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Atmosphere 2016, 7(9), 110; doi:10.3390/atmos7090110

Importance of Gaseous Elemental Mercury Fluxes in Western Maryland

1
Appalachian Laboratory, University of Maryland Center for Environmental Science, Frostburg, MD 21532, USA
2
Gas Technology Institute, Des Plaines, IL 60018, USA
*
Author to whom correspondence should be addressed.
Academic Editor: Robert W. Talbot
Received: 15 July 2016 / Revised: 17 August 2016 / Accepted: 19 August 2016 / Published: 23 August 2016
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Abstract

The purpose of this study was to increase our understanding of the gaseous elemental mercury (GEM, Hg°) fluxes between the atmosphere and soils. Moreover, we wanted to quantify the annual GEM flux, identify the controls, and compare the GEM flux to annual rates of gaseous oxidized mercury (GOM) dry deposition and wet deposition of total mercury. We measured GEM fluxes using the modified Bowen ratio (MBR) technique from 6 July 2009 to 6 July 2010 in western Maryland. The annual hourly mean (±std. dev.) GEM flux was −0.63 ± 31.0 ng·m−2·h−1. Hourly mean GEM fluxes were not strongly correlated with atmospheric trace gases, aerosols, or meteorology. However, hourly mean GEM emissions (15.3 ± 27.9 ng·m−2·h−1) and deposition (−14.6 ± 26.6 ng·m−2·h−1) were correlated with ultraviolet-B radiation (UV-B), wind speed (WS), ozone (O3), and relative humidity (RH). The annual net GEM flux was −3.33 µg· m−2·year−1 and was similar to the annual dry deposition rate of GOM (2.5 to 3.2 µg·m−2·year−1), and 40% less than the annual mean wet deposition (8 µg·m−2·year−1) of total mercury. Thus, dry deposition of GEM accounted for approximately 25% of the total annual mercury deposition (~14 ug·m−2·year−1) measured at our study site. View Full-Text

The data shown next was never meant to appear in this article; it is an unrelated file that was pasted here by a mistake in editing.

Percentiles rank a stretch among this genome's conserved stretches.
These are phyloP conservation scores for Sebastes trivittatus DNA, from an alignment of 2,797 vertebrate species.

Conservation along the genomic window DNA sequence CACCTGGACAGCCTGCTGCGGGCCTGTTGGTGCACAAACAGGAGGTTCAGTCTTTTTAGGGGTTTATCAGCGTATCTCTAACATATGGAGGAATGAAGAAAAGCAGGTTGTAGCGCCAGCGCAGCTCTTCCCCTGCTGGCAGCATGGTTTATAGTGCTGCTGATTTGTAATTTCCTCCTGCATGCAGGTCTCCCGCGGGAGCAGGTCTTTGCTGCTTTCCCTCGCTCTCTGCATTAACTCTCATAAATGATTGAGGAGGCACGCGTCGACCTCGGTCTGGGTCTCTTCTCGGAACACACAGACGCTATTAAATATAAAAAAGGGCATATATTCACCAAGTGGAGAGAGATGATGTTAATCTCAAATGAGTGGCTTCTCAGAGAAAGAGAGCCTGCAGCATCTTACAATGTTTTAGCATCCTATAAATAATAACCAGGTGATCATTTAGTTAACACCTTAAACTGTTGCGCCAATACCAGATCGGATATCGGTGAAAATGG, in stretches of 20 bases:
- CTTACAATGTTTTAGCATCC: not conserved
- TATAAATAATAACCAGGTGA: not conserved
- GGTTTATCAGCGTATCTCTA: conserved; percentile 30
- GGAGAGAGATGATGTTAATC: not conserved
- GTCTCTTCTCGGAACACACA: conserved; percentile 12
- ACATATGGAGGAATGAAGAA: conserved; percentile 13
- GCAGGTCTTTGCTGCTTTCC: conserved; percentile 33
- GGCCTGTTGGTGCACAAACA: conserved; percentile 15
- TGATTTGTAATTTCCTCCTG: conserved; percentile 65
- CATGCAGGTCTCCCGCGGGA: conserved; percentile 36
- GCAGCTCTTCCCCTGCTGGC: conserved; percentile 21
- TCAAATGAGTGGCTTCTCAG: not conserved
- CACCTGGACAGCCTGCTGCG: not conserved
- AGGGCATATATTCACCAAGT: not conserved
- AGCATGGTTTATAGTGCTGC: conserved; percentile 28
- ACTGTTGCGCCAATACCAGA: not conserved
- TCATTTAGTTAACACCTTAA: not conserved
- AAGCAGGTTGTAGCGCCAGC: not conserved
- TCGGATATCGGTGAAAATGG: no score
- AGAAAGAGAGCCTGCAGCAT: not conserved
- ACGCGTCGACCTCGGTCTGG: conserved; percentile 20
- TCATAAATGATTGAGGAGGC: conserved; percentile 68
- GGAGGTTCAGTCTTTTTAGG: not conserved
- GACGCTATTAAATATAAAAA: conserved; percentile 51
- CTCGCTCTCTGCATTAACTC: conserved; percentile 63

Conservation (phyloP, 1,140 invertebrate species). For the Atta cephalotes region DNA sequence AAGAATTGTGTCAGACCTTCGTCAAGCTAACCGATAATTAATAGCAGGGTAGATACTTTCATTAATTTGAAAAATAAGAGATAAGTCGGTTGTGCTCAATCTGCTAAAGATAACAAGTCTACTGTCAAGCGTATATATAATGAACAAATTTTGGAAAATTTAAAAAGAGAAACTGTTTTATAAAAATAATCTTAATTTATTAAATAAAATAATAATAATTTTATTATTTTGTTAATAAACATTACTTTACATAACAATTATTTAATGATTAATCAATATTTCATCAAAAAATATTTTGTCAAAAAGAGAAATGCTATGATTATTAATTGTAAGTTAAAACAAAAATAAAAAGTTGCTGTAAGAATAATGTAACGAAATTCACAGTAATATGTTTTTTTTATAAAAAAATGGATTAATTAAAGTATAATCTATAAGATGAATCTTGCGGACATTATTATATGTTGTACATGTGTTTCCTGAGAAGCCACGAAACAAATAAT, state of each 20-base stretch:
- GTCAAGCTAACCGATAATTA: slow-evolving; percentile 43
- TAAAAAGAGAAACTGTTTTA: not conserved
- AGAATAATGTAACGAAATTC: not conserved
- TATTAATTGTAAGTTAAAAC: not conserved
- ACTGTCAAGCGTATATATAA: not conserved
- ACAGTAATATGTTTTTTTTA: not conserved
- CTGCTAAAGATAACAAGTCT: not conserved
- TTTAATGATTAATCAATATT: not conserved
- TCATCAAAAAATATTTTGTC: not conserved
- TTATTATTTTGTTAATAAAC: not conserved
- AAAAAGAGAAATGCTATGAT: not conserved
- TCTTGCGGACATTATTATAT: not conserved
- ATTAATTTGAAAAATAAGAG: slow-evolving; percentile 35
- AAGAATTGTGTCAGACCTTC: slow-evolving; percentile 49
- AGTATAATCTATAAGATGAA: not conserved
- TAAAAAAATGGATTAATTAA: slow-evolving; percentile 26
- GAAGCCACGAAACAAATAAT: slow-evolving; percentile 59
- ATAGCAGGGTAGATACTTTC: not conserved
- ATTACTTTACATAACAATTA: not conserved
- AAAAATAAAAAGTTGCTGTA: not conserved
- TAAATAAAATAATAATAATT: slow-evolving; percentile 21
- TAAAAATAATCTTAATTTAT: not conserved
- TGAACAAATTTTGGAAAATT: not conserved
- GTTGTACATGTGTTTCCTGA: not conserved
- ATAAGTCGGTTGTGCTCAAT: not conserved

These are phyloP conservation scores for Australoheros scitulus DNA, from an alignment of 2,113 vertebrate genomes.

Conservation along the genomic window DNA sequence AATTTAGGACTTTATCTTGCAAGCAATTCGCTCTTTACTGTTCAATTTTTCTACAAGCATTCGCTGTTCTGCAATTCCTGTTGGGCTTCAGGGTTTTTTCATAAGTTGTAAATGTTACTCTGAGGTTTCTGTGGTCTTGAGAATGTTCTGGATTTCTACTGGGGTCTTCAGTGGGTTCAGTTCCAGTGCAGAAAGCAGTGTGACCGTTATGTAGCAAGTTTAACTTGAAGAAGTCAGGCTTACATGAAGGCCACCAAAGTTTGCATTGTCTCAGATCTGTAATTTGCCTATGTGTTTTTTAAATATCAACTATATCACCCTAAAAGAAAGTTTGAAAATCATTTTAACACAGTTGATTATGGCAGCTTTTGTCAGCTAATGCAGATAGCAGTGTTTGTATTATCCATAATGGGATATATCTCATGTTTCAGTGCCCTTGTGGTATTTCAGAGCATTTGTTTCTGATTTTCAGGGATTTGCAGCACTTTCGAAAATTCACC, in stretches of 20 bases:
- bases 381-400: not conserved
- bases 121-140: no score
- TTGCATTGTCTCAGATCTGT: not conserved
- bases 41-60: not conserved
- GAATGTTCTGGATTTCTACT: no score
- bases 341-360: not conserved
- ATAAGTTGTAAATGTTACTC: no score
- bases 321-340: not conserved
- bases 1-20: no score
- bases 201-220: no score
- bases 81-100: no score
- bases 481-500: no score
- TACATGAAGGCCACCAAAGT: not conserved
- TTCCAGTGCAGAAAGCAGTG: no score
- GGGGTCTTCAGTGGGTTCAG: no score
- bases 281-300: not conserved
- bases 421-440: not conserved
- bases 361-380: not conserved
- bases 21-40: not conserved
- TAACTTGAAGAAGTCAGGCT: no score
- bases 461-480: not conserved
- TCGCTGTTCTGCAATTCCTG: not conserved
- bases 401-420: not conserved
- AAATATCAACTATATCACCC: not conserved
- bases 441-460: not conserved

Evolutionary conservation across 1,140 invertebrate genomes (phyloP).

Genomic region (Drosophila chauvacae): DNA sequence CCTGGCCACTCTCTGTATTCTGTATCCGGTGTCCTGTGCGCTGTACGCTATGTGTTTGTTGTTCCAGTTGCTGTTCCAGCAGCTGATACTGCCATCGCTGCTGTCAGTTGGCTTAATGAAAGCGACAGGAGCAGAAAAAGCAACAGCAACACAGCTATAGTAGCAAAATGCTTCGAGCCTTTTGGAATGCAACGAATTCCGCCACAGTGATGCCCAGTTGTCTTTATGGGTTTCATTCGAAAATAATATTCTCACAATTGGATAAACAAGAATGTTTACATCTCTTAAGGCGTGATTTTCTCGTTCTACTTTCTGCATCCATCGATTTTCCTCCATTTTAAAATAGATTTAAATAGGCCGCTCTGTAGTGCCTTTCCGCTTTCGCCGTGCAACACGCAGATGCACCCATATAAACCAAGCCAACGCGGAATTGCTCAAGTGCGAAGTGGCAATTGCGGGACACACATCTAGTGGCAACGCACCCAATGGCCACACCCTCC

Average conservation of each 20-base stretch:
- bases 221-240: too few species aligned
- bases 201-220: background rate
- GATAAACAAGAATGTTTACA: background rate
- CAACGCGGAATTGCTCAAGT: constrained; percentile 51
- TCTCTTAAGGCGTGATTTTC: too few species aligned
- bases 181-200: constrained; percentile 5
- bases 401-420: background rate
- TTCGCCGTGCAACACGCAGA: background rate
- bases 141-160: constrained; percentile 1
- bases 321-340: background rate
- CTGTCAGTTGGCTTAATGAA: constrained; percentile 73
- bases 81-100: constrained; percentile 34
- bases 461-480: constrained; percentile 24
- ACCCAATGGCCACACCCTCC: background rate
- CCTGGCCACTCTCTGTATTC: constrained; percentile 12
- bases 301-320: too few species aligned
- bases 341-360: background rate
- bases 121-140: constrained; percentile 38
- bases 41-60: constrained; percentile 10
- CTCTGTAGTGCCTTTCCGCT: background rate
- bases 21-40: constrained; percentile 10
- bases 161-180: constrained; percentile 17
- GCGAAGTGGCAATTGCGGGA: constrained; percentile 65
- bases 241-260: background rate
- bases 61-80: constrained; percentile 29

Keywords: gaseous elemental mercury; atmospheric mercury; dry deposition; atmospheric fluxes; background soils; annual fluxes gaseous elemental mercury; atmospheric mercury; dry deposition; atmospheric fluxes; background soils; annual fluxes
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This is an open access article distributed under the Creative Commons Attribution License which permits unrestricted use, distribution, and reproduction in any medium, provided the original work is properly cited. (CC BY 4.0).

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Castro, M.S.; Moore, C.W. Importance of Gaseous Elemental Mercury Fluxes in Western Maryland. Atmosphere 2016, 7, 110.

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